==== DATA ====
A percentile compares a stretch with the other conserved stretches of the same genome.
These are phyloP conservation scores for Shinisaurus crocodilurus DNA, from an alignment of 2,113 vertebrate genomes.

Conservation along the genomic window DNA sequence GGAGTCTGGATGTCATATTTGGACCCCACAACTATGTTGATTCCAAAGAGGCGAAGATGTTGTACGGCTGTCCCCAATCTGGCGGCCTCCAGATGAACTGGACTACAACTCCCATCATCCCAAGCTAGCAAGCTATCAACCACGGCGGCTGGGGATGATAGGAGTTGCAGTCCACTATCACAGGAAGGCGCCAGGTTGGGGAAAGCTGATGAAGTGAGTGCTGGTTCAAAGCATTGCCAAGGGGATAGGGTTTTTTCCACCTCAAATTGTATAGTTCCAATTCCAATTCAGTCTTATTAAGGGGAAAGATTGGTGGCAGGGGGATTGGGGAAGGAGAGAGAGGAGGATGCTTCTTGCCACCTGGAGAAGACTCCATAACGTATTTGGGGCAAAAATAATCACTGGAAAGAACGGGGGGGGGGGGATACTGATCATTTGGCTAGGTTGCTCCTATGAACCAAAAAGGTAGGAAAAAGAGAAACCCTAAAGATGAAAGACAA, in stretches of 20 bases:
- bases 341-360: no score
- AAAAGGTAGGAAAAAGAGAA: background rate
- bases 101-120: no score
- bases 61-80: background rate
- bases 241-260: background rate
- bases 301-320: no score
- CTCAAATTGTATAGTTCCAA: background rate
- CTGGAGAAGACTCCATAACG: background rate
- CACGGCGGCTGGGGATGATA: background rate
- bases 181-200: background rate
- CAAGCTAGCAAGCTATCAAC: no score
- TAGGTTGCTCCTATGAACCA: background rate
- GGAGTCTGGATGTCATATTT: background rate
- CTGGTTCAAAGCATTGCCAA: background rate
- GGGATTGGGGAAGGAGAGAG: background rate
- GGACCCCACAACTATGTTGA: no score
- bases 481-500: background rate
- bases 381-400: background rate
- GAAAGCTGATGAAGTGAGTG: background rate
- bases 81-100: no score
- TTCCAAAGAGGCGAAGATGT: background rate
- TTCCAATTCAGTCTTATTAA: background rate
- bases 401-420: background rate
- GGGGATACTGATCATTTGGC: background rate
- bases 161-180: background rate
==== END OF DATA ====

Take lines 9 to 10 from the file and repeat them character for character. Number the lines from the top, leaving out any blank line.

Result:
- bases 301-320: no score
- CTCAAATTGTATAGTTCCAA: background rate